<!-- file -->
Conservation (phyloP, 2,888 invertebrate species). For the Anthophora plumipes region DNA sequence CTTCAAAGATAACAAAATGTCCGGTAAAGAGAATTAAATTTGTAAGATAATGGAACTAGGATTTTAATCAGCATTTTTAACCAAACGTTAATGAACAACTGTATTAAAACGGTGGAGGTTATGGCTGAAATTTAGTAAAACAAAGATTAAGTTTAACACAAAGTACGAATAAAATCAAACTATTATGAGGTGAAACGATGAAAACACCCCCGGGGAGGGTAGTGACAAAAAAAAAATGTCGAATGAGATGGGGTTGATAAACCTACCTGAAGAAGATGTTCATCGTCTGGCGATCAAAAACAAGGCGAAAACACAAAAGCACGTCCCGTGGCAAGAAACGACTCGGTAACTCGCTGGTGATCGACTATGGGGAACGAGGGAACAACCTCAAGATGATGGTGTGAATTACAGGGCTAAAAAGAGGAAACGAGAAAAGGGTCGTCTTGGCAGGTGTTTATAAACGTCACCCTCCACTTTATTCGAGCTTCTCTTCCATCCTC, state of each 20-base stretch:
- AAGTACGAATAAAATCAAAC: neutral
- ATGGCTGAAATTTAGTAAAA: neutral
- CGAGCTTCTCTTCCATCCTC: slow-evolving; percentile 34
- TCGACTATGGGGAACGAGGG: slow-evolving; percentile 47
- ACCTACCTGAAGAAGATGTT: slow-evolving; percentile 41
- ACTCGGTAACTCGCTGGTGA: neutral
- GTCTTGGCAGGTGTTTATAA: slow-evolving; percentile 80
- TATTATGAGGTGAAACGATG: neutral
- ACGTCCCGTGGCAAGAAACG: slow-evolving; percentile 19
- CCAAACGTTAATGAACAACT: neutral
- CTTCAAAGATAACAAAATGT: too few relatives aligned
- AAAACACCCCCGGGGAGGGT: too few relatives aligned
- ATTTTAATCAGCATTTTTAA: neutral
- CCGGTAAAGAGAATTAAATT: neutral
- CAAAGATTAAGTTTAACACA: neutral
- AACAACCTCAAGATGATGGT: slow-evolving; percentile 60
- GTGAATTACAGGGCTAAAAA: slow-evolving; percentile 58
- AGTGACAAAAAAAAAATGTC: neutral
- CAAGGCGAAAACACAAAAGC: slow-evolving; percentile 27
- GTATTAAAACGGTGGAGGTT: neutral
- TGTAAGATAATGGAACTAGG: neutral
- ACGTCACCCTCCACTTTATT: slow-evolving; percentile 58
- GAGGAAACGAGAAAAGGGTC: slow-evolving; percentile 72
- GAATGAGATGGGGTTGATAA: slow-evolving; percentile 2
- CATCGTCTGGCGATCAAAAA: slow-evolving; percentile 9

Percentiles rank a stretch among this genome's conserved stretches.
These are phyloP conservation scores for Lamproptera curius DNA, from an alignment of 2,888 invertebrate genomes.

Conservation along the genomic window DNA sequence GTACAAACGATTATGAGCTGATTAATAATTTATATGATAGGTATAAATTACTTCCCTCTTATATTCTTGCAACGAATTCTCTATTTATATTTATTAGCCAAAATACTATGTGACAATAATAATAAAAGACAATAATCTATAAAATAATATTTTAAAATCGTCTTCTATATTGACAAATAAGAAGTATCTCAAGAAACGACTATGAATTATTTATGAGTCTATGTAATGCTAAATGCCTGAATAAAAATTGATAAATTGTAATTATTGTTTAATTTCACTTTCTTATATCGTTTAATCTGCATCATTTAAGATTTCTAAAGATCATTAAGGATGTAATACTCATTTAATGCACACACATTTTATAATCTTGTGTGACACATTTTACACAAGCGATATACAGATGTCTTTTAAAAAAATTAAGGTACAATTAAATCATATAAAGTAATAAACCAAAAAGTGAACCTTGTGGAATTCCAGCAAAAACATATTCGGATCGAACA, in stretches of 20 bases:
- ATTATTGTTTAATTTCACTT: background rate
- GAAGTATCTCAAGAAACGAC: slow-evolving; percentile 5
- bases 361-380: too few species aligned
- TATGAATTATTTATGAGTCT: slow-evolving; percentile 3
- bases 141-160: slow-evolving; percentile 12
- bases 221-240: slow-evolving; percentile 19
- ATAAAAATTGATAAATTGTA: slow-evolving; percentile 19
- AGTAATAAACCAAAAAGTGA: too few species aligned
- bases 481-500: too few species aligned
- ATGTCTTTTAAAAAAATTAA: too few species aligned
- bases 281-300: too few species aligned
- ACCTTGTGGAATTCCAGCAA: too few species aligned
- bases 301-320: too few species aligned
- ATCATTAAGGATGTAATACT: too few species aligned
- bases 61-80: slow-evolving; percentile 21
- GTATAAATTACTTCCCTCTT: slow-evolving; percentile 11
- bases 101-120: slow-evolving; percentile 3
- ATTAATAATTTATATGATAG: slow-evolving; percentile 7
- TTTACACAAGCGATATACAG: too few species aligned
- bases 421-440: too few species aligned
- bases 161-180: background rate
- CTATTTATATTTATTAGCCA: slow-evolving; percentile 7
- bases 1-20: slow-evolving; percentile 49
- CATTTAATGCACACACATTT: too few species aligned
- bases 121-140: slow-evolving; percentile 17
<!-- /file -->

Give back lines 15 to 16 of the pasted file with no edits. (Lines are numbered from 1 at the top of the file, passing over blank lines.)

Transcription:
- CCGGTAAAGAGAATTAAATT: neutral
- CAAAGATTAAGTTTAACACA: neutral